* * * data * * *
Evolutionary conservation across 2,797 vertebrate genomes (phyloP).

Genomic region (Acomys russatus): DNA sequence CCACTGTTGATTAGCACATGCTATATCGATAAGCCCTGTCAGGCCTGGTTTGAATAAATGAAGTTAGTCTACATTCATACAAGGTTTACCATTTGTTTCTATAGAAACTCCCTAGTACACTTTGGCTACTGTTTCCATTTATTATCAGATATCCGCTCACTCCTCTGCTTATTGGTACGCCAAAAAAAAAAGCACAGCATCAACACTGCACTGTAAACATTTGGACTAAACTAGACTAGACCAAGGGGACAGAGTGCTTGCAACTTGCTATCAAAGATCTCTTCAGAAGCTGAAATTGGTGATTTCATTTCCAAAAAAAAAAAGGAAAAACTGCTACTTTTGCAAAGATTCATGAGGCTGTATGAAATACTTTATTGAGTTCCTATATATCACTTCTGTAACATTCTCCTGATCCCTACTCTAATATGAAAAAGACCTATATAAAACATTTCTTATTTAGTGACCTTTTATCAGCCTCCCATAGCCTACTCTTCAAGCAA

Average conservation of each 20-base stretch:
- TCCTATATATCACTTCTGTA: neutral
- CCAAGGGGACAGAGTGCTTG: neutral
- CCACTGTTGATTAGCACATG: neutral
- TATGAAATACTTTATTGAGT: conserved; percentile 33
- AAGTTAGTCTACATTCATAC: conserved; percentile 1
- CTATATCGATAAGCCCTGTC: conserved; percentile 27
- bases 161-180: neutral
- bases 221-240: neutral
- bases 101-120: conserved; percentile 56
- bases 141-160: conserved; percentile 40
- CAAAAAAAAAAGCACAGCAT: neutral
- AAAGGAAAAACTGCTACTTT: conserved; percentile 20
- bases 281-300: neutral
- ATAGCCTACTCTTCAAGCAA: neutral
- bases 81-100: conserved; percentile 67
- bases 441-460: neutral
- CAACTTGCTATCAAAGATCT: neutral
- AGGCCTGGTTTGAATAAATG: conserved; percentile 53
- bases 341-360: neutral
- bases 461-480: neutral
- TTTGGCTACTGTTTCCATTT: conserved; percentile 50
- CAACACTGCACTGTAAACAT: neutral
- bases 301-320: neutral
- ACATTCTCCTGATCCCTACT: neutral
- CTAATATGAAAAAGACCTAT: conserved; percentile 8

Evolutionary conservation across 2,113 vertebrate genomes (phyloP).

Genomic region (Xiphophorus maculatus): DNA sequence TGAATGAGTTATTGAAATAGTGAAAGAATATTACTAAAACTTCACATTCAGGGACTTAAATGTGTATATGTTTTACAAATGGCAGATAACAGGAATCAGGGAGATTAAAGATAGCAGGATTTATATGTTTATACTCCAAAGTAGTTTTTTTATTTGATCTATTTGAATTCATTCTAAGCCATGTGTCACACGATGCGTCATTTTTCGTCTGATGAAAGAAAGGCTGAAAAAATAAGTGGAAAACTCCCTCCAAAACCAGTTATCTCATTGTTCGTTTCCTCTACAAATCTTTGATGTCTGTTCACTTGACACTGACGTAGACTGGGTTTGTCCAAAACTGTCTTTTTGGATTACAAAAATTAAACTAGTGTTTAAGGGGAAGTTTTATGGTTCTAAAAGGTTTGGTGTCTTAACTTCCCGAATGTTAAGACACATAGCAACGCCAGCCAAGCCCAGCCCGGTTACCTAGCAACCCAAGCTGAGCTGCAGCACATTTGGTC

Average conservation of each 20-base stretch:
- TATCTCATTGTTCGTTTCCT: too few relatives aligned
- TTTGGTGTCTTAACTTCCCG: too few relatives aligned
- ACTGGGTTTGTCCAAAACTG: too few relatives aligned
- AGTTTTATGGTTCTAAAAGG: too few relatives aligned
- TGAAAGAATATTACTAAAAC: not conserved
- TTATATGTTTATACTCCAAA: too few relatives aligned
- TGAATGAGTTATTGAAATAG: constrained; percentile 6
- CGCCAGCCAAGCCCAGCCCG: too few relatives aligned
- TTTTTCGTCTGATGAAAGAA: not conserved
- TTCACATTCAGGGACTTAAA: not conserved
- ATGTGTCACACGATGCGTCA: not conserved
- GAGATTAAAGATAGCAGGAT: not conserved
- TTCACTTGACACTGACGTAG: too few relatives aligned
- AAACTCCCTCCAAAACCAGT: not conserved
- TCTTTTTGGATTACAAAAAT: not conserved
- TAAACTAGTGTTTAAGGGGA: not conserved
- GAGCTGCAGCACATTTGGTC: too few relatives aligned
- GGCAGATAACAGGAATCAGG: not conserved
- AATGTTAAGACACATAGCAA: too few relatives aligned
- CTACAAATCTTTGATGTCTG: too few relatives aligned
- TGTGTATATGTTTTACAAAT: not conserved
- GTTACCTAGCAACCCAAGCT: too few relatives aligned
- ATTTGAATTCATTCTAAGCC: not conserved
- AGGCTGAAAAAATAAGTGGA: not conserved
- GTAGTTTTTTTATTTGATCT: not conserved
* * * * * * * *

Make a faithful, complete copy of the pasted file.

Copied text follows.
Evolutionary conservation across 2,797 vertebrate genomes (phyloP).

Genomic region (Acomys russatus): DNA sequence CCACTGTTGATTAGCACATGCTATATCGATAAGCCCTGTCAGGCCTGGTTTGAATAAATGAAGTTAGTCTACATTCATACAAGGTTTACCATTTGTTTCTATAGAAACTCCCTAGTACACTTTGGCTACTGTTTCCATTTATTATCAGATATCCGCTCACTCCTCTGCTTATTGGTACGCCAAAAAAAAAAGCACAGCATCAACACTGCACTGTAAACATTTGGACTAAACTAGACTAGACCAAGGGGACAGAGTGCTTGCAACTTGCTATCAAAGATCTCTTCAGAAGCTGAAATTGGTGATTTCATTTCCAAAAAAAAAAAGGAAAAACTGCTACTTTTGCAAAGATTCATGAGGCTGTATGAAATACTTTATTGAGTTCCTATATATCACTTCTGTAACATTCTCCTGATCCCTACTCTAATATGAAAAAGACCTATATAAAACATTTCTTATTTAGTGACCTTTTATCAGCCTCCCATAGCCTACTCTTCAAGCAA

Average conservation of each 20-base stretch:
- TCCTATATATCACTTCTGTA: neutral
- CCAAGGGGACAGAGTGCTTG: neutral
- CCACTGTTGATTAGCACATG: neutral
- TATGAAATACTTTATTGAGT: conserved; percentile 33
- AAGTTAGTCTACATTCATAC: conserved; percentile 1
- CTATATCGATAAGCCCTGTC: conserved; percentile 27
- bases 161-180: neutral
- bases 221-240: neutral
- bases 101-120: conserved; percentile 56
- bases 141-160: conserved; percentile 40
- CAAAAAAAAAAGCACAGCAT: neutral
- AAAGGAAAAACTGCTACTTT: conserved; percentile 20
- bases 281-300: neutral
- ATAGCCTACTCTTCAAGCAA: neutral
- bases 81-100: conserved; percentile 67
- bases 441-460: neutral
- CAACTTGCTATCAAAGATCT: neutral
- AGGCCTGGTTTGAATAAATG: conserved; percentile 53
- bases 341-360: neutral
- bases 461-480: neutral
- TTTGGCTACTGTTTCCATTT: conserved; percentile 50
- CAACACTGCACTGTAAACAT: neutral
- bases 301-320: neutral
- ACATTCTCCTGATCCCTACT: neutral
- CTAATATGAAAAAGACCTAT: conserved; percentile 8

Evolutionary conservation across 2,113 vertebrate genomes (phyloP).

Genomic region (Xiphophorus maculatus): DNA sequence TGAATGAGTTATTGAAATAGTGAAAGAATATTACTAAAACTTCACATTCAGGGACTTAAATGTGTATATGTTTTACAAATGGCAGATAACAGGAATCAGGGAGATTAAAGATAGCAGGATTTATATGTTTATACTCCAAAGTAGTTTTTTTATTTGATCTATTTGAATTCATTCTAAGCCATGTGTCACACGATGCGTCATTTTTCGTCTGATGAAAGAAAGGCTGAAAAAATAAGTGGAAAACTCCCTCCAAAACCAGTTATCTCATTGTTCGTTTCCTCTACAAATCTTTGATGTCTGTTCACTTGACACTGACGTAGACTGGGTTTGTCCAAAACTGTCTTTTTGGATTACAAAAATTAAACTAGTGTTTAAGGGGAAGTTTTATGGTTCTAAAAGGTTTGGTGTCTTAACTTCCCGAATGTTAAGACACATAGCAACGCCAGCCAAGCCCAGCCCGGTTACCTAGCAACCCAAGCTGAGCTGCAGCACATTTGGTC

Average conservation of each 20-base stretch:
- TATCTCATTGTTCGTTTCCT: too few relatives aligned
- TTTGGTGTCTTAACTTCCCG: too few relatives aligned
- ACTGGGTTTGTCCAAAACTG: too few relatives aligned
- AGTTTTATGGTTCTAAAAGG: too few relatives aligned
- TGAAAGAATATTACTAAAAC: not conserved
- TTATATGTTTATACTCCAAA: too few relatives aligned
- TGAATGAGTTATTGAAATAG: constrained; percentile 6
- CGCCAGCCAAGCCCAGCCCG: too few relatives aligned
- TTTTTCGTCTGATGAAAGAA: not conserved
- TTCACATTCAGGGACTTAAA: not conserved
- ATGTGTCACACGATGCGTCA: not conserved
- GAGATTAAAGATAGCAGGAT: not conserved
- TTCACTTGACACTGACGTAG: too few relatives aligned
- AAACTCCCTCCAAAACCAGT: not conserved
- TCTTTTTGGATTACAAAAAT: not conserved
- TAAACTAGTGTTTAAGGGGA: not conserved
- GAGCTGCAGCACATTTGGTC: too few relatives aligned
- GGCAGATAACAGGAATCAGG: not conserved
- AATGTTAAGACACATAGCAA: too few relatives aligned
- CTACAAATCTTTGATGTCTG: too few relatives aligned
- TGTGTATATGTTTTACAAAT: not conserved
- GTTACCTAGCAACCCAAGCT: too few relatives aligned
- ATTTGAATTCATTCTAAGCC: not conserved
- AGGCTGAAAAAATAAGTGGA: not conserved
- GTAGTTTTTTTATTTGATCT: not conserved